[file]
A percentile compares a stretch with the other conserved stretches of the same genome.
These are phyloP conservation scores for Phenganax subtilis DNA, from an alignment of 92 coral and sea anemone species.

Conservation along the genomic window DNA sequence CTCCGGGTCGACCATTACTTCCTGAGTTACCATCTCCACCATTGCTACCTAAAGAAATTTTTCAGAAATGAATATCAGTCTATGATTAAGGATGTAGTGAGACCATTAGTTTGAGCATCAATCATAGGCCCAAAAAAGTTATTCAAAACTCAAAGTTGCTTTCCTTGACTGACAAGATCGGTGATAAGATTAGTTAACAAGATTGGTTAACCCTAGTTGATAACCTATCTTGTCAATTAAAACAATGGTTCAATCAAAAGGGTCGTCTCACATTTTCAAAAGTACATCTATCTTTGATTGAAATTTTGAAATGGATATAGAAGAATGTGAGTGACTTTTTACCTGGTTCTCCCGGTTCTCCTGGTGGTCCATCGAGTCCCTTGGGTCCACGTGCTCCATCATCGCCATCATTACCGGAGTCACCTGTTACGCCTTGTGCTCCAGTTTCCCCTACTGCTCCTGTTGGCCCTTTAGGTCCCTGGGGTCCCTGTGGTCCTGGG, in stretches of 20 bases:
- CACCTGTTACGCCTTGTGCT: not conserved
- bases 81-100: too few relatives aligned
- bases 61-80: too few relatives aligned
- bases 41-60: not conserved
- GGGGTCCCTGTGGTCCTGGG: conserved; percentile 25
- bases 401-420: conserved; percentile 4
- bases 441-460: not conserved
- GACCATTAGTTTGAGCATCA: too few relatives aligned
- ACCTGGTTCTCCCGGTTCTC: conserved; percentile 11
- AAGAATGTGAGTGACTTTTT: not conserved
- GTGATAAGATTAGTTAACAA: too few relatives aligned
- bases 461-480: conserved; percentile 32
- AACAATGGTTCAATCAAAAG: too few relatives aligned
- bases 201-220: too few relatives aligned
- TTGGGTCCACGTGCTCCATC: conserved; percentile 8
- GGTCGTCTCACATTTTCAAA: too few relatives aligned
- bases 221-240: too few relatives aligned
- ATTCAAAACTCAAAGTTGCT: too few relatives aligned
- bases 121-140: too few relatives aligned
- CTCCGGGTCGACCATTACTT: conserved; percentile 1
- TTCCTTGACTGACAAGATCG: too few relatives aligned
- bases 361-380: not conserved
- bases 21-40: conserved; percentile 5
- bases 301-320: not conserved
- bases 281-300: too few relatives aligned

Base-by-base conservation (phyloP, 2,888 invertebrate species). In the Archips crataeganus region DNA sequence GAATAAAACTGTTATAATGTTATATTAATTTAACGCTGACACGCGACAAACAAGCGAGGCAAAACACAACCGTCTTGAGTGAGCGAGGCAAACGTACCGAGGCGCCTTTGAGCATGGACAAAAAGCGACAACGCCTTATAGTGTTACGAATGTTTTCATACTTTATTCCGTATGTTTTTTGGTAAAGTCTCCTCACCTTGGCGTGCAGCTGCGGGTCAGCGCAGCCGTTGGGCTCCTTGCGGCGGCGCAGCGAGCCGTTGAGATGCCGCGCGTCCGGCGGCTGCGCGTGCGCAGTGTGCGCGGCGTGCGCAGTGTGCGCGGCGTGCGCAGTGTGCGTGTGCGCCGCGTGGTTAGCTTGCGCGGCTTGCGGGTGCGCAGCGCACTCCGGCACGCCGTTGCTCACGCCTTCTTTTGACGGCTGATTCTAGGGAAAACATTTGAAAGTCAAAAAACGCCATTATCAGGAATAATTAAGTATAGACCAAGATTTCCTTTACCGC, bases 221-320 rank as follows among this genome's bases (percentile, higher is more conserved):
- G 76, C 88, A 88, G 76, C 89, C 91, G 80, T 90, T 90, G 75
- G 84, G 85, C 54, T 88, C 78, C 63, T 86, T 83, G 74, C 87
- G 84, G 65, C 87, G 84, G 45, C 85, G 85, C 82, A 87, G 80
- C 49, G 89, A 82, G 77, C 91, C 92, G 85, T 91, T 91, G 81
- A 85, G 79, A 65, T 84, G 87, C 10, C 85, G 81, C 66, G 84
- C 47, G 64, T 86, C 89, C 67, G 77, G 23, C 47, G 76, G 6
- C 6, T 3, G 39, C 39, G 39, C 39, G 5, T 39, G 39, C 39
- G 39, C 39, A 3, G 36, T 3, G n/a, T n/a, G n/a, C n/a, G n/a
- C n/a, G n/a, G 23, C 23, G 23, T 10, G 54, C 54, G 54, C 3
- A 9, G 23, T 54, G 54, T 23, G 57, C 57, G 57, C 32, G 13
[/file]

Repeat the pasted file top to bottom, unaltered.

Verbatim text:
A percentile compares a stretch with the other conserved stretches of the same genome.
These are phyloP conservation scores for Phenganax subtilis DNA, from an alignment of 92 coral and sea anemone species.

Conservation along the genomic window DNA sequence CTCCGGGTCGACCATTACTTCCTGAGTTACCATCTCCACCATTGCTACCTAAAGAAATTTTTCAGAAATGAATATCAGTCTATGATTAAGGATGTAGTGAGACCATTAGTTTGAGCATCAATCATAGGCCCAAAAAAGTTATTCAAAACTCAAAGTTGCTTTCCTTGACTGACAAGATCGGTGATAAGATTAGTTAACAAGATTGGTTAACCCTAGTTGATAACCTATCTTGTCAATTAAAACAATGGTTCAATCAAAAGGGTCGTCTCACATTTTCAAAAGTACATCTATCTTTGATTGAAATTTTGAAATGGATATAGAAGAATGTGAGTGACTTTTTACCTGGTTCTCCCGGTTCTCCTGGTGGTCCATCGAGTCCCTTGGGTCCACGTGCTCCATCATCGCCATCATTACCGGAGTCACCTGTTACGCCTTGTGCTCCAGTTTCCCCTACTGCTCCTGTTGGCCCTTTAGGTCCCTGGGGTCCCTGTGGTCCTGGG, in stretches of 20 bases:
- CACCTGTTACGCCTTGTGCT: not conserved
- bases 81-100: too few relatives aligned
- bases 61-80: too few relatives aligned
- bases 41-60: not conserved
- GGGGTCCCTGTGGTCCTGGG: conserved; percentile 25
- bases 401-420: conserved; percentile 4
- bases 441-460: not conserved
- GACCATTAGTTTGAGCATCA: too few relatives aligned
- ACCTGGTTCTCCCGGTTCTC: conserved; percentile 11
- AAGAATGTGAGTGACTTTTT: not conserved
- GTGATAAGATTAGTTAACAA: too few relatives aligned
- bases 461-480: conserved; percentile 32
- AACAATGGTTCAATCAAAAG: too few relatives aligned
- bases 201-220: too few relatives aligned
- TTGGGTCCACGTGCTCCATC: conserved; percentile 8
- GGTCGTCTCACATTTTCAAA: too few relatives aligned
- bases 221-240: too few relatives aligned
- ATTCAAAACTCAAAGTTGCT: too few relatives aligned
- bases 121-140: too few relatives aligned
- CTCCGGGTCGACCATTACTT: conserved; percentile 1
- TTCCTTGACTGACAAGATCG: too few relatives aligned
- bases 361-380: not conserved
- bases 21-40: conserved; percentile 5
- bases 301-320: not conserved
- bases 281-300: too few relatives aligned

Base-by-base conservation (phyloP, 2,888 invertebrate species). In the Archips crataeganus region DNA sequence GAATAAAACTGTTATAATGTTATATTAATTTAACGCTGACACGCGACAAACAAGCGAGGCAAAACACAACCGTCTTGAGTGAGCGAGGCAAACGTACCGAGGCGCCTTTGAGCATGGACAAAAAGCGACAACGCCTTATAGTGTTACGAATGTTTTCATACTTTATTCCGTATGTTTTTTGGTAAAGTCTCCTCACCTTGGCGTGCAGCTGCGGGTCAGCGCAGCCGTTGGGCTCCTTGCGGCGGCGCAGCGAGCCGTTGAGATGCCGCGCGTCCGGCGGCTGCGCGTGCGCAGTGTGCGCGGCGTGCGCAGTGTGCGCGGCGTGCGCAGTGTGCGTGTGCGCCGCGTGGTTAGCTTGCGCGGCTTGCGGGTGCGCAGCGCACTCCGGCACGCCGTTGCTCACGCCTTCTTTTGACGGCTGATTCTAGGGAAAACATTTGAAAGTCAAAAAACGCCATTATCAGGAATAATTAAGTATAGACCAAGATTTCCTTTACCGC, bases 221-320 rank as follows among this genome's bases (percentile, higher is more conserved):
- G 76, C 88, A 88, G 76, C 89, C 91, G 80, T 90, T 90, G 75
- G 84, G 85, C 54, T 88, C 78, C 63, T 86, T 83, G 74, C 87
- G 84, G 65, C 87, G 84, G 45, C 85, G 85, C 82, A 87, G 80
- C 49, G 89, A 82, G 77, C 91, C 92, G 85, T 91, T 91, G 81
- A 85, G 79, A 65, T 84, G 87, C 10, C 85, G 81, C 66, G 84
- C 47, G 64, T 86, C 89, C 67, G 77, G 23, C 47, G 76, G 6
- C 6, T 3, G 39, C 39, G 39, C 39, G 5, T 39, G 39, C 39
- G 39, C 39, A 3, G 36, T 3, G n/a, T n/a, G n/a, C n/a, G n/a
- C n/a, G n/a, G 23, C 23, G 23, T 10, G 54, C 54, G 54, C 3
- A 9, G 23, T 54, G 54, T 23, G 57, C 57, G 57, C 32, G 13